Correspondingly, faculty advisors should:

  • Provide clear maps of all requirements each student must meet and delineate the amount of time expected to complete each step related to:
    • course work
    • language requirements
    • research tools
    • examinations
    • theses or dissertations
    • teaching/research/library assistantships
  • Evaluate student progress and performance in regular and informative ways consistent with the practice in the field.
  • Help students develop interpretive, writing, oral, and research skills in accordance with the expectations of the discipline and the specific degree program.
  • Assist graduate students in the development of grant writing skills where appropriate.
  • Take reasonable measures to ensure graduate students who initiate thesis or dissertation research/creative activity do so in a timely fashion, regardless of the overall demands of assistantships in the laboratory, studio, library, or classroom.
  • Encourage graduate students to participate in professional meetings or display their work in public forums and exhibitions when appropriate.
  • Stimulate graduate students’ appreciation of professional skills in which they must become proficient in their respective disciplines (e.g., teaching, administration, research, writing, performance, and creativity).
  • Create an ethos of collegiality so learning takes place within a community of scholars.
  • Prepare students to be competitive for employment, which includes portraying a realistic view of the field and the job market and making use of professional contacts and associations for the benefit of their students, as appropriate.
  • Create an environment of the highest ethical standards and insist students behave ethically in all of their professional activities.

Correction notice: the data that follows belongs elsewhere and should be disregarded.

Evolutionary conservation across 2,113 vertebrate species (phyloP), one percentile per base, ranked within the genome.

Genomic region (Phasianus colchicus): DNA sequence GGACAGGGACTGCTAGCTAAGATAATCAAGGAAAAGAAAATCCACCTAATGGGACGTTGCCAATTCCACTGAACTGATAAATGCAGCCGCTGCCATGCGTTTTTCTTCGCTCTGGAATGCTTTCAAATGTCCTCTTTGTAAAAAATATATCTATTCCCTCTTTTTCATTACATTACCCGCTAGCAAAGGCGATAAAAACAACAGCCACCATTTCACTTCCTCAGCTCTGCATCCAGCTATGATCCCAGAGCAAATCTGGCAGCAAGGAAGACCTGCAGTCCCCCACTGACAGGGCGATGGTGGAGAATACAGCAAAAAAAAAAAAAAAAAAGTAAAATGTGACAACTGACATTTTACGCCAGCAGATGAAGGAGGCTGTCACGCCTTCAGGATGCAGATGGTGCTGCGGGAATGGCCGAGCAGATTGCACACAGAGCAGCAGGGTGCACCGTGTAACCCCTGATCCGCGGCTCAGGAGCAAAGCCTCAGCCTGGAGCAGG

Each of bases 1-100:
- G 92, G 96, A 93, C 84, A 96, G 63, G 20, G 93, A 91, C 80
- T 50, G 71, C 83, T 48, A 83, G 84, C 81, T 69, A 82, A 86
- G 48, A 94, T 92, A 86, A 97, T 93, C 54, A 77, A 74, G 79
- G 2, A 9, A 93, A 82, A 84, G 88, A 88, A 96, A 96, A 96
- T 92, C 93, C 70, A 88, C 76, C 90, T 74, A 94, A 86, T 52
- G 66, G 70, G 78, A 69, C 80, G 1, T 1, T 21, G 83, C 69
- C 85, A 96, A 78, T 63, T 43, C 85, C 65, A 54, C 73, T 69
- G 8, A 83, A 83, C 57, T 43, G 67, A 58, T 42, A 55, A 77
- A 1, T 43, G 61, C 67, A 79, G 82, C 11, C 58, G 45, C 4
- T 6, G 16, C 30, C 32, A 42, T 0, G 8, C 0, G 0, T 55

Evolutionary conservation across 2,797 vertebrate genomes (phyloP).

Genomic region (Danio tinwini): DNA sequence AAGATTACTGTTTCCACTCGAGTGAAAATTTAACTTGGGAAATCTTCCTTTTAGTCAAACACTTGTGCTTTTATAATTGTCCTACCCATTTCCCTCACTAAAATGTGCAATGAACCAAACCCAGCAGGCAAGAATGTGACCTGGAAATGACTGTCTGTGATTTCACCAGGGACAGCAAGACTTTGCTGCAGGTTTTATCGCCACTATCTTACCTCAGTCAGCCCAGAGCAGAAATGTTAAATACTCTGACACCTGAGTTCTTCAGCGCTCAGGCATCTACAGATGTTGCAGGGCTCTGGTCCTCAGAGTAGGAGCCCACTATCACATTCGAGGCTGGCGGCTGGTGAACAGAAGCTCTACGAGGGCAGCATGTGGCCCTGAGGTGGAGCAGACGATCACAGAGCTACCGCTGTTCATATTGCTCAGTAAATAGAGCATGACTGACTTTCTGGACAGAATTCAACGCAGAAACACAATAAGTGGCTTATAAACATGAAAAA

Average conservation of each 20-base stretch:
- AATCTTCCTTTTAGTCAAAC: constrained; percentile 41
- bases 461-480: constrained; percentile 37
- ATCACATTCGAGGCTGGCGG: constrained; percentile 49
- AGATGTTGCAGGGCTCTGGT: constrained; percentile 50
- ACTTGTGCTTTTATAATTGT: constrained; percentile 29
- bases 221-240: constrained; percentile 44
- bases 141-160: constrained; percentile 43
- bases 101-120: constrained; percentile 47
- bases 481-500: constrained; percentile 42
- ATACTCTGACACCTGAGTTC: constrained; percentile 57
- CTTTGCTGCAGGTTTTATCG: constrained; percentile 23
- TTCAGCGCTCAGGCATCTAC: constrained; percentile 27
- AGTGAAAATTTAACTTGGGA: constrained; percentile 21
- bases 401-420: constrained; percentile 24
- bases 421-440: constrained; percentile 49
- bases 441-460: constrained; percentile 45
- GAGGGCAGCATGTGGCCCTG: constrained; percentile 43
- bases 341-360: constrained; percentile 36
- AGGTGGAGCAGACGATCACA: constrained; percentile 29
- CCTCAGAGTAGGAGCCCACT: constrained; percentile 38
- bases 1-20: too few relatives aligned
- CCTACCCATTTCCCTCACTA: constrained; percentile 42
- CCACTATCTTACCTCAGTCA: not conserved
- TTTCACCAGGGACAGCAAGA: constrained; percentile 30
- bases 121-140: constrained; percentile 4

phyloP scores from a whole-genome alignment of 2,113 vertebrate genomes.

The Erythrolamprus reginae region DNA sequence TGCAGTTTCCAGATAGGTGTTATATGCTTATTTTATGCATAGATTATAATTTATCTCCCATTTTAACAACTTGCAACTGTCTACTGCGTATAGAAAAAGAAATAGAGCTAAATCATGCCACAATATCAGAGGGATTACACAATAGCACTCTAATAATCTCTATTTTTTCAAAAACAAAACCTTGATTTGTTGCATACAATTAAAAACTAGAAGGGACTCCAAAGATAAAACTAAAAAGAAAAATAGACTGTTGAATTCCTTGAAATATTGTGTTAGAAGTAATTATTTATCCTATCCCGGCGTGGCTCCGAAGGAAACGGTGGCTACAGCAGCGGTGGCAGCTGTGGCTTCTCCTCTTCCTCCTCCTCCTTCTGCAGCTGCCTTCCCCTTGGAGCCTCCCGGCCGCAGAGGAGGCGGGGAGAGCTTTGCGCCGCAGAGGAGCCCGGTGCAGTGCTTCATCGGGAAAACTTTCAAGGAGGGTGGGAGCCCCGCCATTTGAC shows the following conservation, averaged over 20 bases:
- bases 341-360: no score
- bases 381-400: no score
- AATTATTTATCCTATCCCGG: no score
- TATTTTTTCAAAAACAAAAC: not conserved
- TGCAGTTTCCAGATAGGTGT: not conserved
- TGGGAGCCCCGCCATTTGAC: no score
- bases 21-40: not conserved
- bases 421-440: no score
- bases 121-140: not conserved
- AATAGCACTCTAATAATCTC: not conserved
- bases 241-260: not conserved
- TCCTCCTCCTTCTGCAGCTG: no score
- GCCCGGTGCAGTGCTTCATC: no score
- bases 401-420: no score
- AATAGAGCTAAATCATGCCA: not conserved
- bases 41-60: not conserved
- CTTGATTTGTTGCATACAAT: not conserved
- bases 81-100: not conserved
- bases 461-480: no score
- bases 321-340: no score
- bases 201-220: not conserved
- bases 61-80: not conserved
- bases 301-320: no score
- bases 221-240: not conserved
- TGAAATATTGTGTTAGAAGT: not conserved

• Discuss risks students might encounter while participating in scholarly activities and exert reasonable effort to minimize risks. Faculty advisors are encouraged to consult the following resources for assistance:

Advising is variant in its scope and breadth and may be accomplished in many ways.

In academic units, faculty advisors support the academic promise of graduate students in their programs.

In some cases, academic advisors are assigned to entering graduate students to assist them in academic advising and other matters. In other cases, students select faculty advisors in accordance with the disciplinary interest or research expertise of faculty.

A student’s academic performance and a faculty member’s scholarly interest may coincide during the course of instruction and research/creative activity/performance.

As the faculty-graduate student relationship matures and intensifies, direct collaborations may involve the sharing of authorship or right to intellectual property developed in research or other creative activity. Such collaborations are encouraged and are a desired outcome of the mentoring process.

Ways of Communicating

It is understood that the standards of advising and mentoring may differ by academic program, depending on the degrees students are pursuing and how much time working professionals in communities outside Columbia have to consult with their advisors. Nevertheless, it is recommended that advisement, consultation, and mentoring be nurtured via electronic means if they cannot be nurtured in person.

Changes in Advisors and Committees

It is further understood that academic programs will establish appropriate policies and practices to assist students whose major advisor is no longer able to serve in that capacity, as well as students who need additions or deletions to their committees. At the same time, academic programs whose funding of graduate students is generated primarily from research grants need to work with faculty advisors and other graduate students to ensure they understand the importance of completing their research commitments.

History of the Guidelines

This document was approved for distribution on Jan. 23, 2001, by the University of Missouri Graduate Faculty Senate.

It was adopted from documents shared among the following:

  • The Graduate School at North Carolina State University
  • The Graduate School at the University of Southern California
  • The Graduate School at the University of California-Davis
  • The Graduate College and Graduate Council at the University of Arizona (“Mentoring: the Faculty-Graduate Student Relationship,” Cusanovich and Gilliland, 1991)
  • The University of Nebraska Medical Center
  • The University of Nebraska-Lincoln
  • The Graduate Council at the University of Oregon